Demolition men: Meet the crew that will raze the Supertech twin towers
HT spent time with the team to find out why they are the right men for this seemingly impossible feat and why the authorities trust them with the safety and well-being of citizens
To safely pull down 103 metres tall twin towers, and that too in the middle of a thickly populated residential locality such as Noida’s Sector 93A is a daunting task even for the most seasoned demolition expert.
On August 28, a group of seven dedicated men of South African firm Jet Demolitions along with Edifice Engineering will attempt that very feat when they implode the Supertech twin towers -- the third tallest buildings in the world and the country’s tallest to be destroyed in a controlled blast.
They count among their skills mathematical genius, surgical precision and absolute untiring energy levels, which make them “very machine-like” in efficiency.
Their love for their job and, more importantly, their concern for the safety of people and property in the vicinity of the demolition site make them “very human”.
HT spent time with the team to find out why they are the right men for this seemingly impossible feat and why the authorities trust them with the safety and well-being of citizens.
Master blaster Uncle Joe
Helming the whole exercise is 62-year-old Joseph Robert Brinkkman or “Uncle Joe” as his team affectionately calls him. He is the master blaster; the brain behind the entire operation. According to everyone else in the team, they just know what to do, but only Joe knows why.
“There is no book on demolition and there are no courses. It’s all in his mind; his personal intellectual property,” says Uttkarsh Mehta, partner, Edifice Engineering.
Every single one of the 9,462 holes drilled into the twin towers, their purpose, location, and size, down to the millimetre, was decided by Brinkkman. The kind and quantity of explosives being used in each and every hole, up to the last milligram, has been personally measured and decided by him.
“I have the best job in the world,” he says. “Every boy loves to break things and I turned that love into my passion.”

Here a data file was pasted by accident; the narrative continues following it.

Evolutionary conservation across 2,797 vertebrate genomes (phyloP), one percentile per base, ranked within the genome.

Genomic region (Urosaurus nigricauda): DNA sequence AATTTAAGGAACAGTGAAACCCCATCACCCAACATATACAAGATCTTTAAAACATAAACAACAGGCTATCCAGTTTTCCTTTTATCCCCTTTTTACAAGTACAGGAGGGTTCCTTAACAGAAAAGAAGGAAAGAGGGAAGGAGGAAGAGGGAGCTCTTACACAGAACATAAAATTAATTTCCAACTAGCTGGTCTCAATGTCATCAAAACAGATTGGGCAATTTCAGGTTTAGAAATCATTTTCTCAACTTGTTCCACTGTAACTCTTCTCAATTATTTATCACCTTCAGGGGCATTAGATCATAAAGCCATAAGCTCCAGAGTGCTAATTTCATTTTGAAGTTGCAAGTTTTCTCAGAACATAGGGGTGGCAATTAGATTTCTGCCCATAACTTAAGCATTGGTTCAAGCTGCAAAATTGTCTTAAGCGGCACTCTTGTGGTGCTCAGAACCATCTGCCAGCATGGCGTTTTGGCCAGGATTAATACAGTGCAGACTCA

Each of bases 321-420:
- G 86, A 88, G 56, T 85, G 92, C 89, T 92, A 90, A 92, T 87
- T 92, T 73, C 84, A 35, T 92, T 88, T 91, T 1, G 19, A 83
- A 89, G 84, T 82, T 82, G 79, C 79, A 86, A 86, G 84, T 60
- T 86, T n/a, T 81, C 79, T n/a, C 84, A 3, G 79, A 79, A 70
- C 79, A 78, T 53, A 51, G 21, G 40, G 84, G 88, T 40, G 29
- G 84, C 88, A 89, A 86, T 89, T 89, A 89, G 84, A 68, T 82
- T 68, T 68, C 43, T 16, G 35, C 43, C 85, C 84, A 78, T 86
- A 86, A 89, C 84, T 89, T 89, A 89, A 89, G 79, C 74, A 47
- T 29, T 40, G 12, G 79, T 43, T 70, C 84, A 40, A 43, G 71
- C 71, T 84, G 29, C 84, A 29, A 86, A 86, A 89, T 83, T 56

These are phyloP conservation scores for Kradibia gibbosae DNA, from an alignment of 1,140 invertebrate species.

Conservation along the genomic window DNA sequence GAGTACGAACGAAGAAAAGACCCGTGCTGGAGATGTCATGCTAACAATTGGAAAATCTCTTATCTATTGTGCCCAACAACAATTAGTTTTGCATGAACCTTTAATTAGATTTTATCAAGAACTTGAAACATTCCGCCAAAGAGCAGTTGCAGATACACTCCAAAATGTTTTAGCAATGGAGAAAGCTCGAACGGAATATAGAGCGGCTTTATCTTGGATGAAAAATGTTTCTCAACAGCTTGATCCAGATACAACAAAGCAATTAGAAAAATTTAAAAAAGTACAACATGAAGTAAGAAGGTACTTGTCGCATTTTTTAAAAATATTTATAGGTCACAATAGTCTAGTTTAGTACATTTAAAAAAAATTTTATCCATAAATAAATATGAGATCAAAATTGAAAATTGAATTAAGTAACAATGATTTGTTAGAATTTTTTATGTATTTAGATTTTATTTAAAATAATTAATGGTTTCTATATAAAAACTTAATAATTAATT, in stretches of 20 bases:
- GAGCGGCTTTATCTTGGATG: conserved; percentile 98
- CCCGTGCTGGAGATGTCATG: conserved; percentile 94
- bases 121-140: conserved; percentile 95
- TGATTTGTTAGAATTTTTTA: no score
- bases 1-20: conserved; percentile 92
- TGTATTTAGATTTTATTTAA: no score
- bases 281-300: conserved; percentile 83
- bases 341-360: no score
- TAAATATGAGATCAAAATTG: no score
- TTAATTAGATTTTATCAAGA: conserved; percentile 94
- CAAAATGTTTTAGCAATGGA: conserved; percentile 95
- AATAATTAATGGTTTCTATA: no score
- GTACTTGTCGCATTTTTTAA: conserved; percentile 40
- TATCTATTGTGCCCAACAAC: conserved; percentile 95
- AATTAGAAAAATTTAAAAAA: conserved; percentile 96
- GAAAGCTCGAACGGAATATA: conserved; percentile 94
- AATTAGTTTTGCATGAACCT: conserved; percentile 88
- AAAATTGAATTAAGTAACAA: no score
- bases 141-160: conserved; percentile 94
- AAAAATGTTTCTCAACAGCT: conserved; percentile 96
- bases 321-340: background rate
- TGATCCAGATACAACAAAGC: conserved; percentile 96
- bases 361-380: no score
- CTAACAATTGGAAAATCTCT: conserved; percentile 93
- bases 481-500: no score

Hailing from the United States, he moved to South Africa with his wife, a metallurgical engineer, in the early 1980s. The couple started Jet Demolitions in 1994 and since then, many a tall tower has crumbled before them.
When you tell Brinkkman that people usually retire at 60 around here, he seems surprised. “And do what? I plan to work till at least 80,” he says. It’s very likely that he will, too, because even his younger team mates find it difficult to match the energy levels of this cycling enthusiast.
Kevin Smit, senior site manager, Jet Demolitions, says, “I don’t walk with him if we have to go to the top of the twin towers. I feel ashamed because I’m panting by the time we reach the top. I try to cop out and trot on later.”
Smit, the unstoppable
Smit is the unstoppable “blue-eyed boy” of the team. The South African was working as a young civil engineer at a construction site when a petrochemical plant was demolished in front of his eyes. And he found his love.
“I found myself looking at it for two whole hours, completely enthralled. I had found my love. I looked up who executed the demolition and sent a mail to Jet seeking an interview the same day. Three days later, I joined Jet,” says the 35-year-old.
Since shifting from construction to deconstruction in 2012, he has been part of multiple demolition projects. The twin towers, he says, has been exhausting and also exhilarating. His endless energy has others flummoxed -- the man refuses to wait for a lift and instead prefers to climb up all 32 floors to the top.
“The elevator takes 17 minutes to reach the top. That is too slow. I’m quicker, and my speed has gotten dramatically better over the months,” says Smit.